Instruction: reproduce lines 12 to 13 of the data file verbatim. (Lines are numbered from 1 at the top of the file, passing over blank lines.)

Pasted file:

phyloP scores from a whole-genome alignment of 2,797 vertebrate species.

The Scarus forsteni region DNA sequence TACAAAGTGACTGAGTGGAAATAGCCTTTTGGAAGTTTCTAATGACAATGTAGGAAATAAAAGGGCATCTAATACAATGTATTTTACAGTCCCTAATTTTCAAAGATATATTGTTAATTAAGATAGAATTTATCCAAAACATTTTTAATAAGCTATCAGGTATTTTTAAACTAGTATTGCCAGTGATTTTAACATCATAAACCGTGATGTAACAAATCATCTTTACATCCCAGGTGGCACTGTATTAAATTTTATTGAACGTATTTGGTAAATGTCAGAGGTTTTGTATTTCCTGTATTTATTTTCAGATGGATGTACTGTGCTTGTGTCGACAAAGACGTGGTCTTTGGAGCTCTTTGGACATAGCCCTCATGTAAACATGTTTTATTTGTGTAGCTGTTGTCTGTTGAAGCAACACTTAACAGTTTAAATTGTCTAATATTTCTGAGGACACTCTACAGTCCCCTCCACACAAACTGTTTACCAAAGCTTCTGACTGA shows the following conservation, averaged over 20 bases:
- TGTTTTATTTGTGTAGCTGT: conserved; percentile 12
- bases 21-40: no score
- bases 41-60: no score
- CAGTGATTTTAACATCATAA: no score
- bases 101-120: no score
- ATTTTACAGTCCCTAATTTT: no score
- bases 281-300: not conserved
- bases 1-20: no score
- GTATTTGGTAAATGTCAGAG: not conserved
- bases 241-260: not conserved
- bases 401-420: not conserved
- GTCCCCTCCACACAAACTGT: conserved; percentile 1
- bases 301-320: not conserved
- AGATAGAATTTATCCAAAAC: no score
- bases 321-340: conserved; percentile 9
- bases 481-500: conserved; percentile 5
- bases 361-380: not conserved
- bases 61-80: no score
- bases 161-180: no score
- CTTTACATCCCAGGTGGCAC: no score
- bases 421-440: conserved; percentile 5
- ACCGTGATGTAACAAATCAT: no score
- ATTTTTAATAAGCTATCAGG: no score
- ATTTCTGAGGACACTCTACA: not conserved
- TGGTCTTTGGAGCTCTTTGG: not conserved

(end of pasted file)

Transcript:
- bases 241-260: not conserved
- bases 401-420: not conserved